Rep. Jim McGovern’s career has been profoundly shaped by another (unrelated) McGovern: George.
As a 12-year-old middle schooler, Jim McGovern, inspired by the candidate he shared a last name with, joined his teachers to hand out leaflets and bumper stickers for the elder McGovern’s 1972 presidential campaign.
Six years later as a college student, McGovern went to the South Dakota senator’s office about an internship and was initially turned away. But he happened to run into the senator on the way out and his staff was asked to make room for one more intern, which led to a job as a congressional staffer, which led to his election to the House.
The legacy McGovern left in Congress was as a champion of food stamps and other anti-hunger programs, and as an early opponent of the Vietnam War.
But when pundits invoke the failed 1972 presidential candidate’s name these days, it’s often as an albatross haunting candidates that are perceived to be too far left.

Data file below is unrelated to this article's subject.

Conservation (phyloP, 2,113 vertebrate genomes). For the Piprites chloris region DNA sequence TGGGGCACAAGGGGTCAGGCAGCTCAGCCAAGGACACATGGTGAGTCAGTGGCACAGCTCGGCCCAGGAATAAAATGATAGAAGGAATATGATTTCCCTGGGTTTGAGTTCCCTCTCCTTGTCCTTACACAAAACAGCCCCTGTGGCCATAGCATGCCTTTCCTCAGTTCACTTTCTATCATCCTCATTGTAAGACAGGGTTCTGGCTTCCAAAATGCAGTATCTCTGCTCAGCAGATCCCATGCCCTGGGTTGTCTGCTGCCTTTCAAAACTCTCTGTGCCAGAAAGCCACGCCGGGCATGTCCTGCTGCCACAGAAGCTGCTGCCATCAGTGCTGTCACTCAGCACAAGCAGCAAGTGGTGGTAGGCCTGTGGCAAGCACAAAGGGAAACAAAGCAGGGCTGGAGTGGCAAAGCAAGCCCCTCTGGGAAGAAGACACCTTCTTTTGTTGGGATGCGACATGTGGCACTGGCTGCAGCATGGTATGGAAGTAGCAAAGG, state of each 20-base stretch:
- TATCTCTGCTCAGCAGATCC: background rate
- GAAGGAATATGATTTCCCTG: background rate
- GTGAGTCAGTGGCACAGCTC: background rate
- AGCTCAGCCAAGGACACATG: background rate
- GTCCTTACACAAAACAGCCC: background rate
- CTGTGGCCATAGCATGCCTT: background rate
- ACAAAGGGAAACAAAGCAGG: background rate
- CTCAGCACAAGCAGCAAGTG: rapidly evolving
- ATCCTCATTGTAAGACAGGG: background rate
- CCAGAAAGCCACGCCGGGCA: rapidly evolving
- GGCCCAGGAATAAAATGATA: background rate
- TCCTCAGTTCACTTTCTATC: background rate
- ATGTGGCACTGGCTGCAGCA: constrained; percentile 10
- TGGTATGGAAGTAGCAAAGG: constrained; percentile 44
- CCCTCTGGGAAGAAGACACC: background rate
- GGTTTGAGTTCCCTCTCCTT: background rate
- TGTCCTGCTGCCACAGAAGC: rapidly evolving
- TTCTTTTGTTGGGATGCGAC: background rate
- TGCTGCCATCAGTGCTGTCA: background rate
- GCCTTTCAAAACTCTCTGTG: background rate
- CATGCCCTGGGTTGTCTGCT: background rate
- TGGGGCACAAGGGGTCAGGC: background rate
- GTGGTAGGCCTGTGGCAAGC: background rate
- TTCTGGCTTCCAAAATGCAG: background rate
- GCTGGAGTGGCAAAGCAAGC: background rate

Asked about this perception, Jim McGovern stood by his old boss and idol: “I’m somebody who believes, especially in primaries, you ought to go with your heart. Go with the person you believe in. That’s what it should be about. Politics should be about principles and conviction, not solely about political calculation.”
Jim McGovern has taken other cues from his former boss, as a catalyst for the McGovern-Dole International Food for Education and Child Nutrition Program and as an opponent of U.S. military intervention.
CQ Roll Call interviewed McGovern about the internship that set him on his career path:
Q: Tell me about your experience interning for Sen. George McGovern.
He was involved in a lot of important issues and speaking truth to power. It was exciting to be part of his office.
Q: What were you able to say to him to get an internship?
I think I introduced myself as Jim McGovern and he replied, “Oh, I wonder what’s the connection there?” And we got to talking, and we got to talking about Massachusetts — the only state he won in 1972. He was just a really nice guy. I think he realized I was really excited by the prospect of working for him. I happened to be in the right place at the right time.
And that internship, by the way, also led to a friendship that lasted the rest of his life. We became close friends and allies.
Q: And then you became a staffer, right?
I worked for the office of [Massachusetts] Rep. Joe Moakley, which was another great experience. I had the good fortune of working for great politicians who also happened to be really nice people.